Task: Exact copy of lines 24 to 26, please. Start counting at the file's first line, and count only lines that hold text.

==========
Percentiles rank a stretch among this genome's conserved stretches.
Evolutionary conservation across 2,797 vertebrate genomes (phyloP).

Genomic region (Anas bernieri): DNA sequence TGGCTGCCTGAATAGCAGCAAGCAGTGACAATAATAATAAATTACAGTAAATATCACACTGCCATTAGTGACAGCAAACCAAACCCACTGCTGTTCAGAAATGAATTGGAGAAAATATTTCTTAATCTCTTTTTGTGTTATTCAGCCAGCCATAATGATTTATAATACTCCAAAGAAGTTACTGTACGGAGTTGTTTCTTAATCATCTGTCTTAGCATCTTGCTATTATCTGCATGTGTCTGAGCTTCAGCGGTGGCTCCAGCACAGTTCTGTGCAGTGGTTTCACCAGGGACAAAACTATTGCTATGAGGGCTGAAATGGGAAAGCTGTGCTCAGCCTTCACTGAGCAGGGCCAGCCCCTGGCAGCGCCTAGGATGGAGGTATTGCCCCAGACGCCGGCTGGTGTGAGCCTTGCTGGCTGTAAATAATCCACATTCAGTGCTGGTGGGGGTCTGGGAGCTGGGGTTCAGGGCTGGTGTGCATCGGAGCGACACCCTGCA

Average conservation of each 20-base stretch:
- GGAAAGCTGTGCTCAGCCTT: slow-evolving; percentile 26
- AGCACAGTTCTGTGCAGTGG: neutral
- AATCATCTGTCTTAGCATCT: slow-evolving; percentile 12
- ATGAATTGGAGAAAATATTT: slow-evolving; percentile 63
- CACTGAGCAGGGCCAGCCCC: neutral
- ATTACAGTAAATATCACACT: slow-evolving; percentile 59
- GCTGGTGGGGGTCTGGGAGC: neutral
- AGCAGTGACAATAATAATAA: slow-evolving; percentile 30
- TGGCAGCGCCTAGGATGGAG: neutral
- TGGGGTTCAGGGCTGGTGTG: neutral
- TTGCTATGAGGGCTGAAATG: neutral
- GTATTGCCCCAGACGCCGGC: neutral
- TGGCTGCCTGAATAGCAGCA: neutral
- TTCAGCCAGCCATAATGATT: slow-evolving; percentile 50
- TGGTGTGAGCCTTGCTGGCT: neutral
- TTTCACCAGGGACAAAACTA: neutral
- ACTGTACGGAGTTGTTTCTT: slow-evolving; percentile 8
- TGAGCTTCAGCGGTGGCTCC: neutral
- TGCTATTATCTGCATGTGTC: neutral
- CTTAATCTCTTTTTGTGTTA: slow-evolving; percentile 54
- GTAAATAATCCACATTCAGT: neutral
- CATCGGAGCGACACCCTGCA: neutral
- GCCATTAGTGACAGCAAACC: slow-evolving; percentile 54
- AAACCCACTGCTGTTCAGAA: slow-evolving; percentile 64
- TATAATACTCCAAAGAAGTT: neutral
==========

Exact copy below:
- CTTAATCTCTTTTTGTGTTA: slow-evolving; percentile 54
- GTAAATAATCCACATTCAGT: neutral
- CATCGGAGCGACACCCTGCA: neutral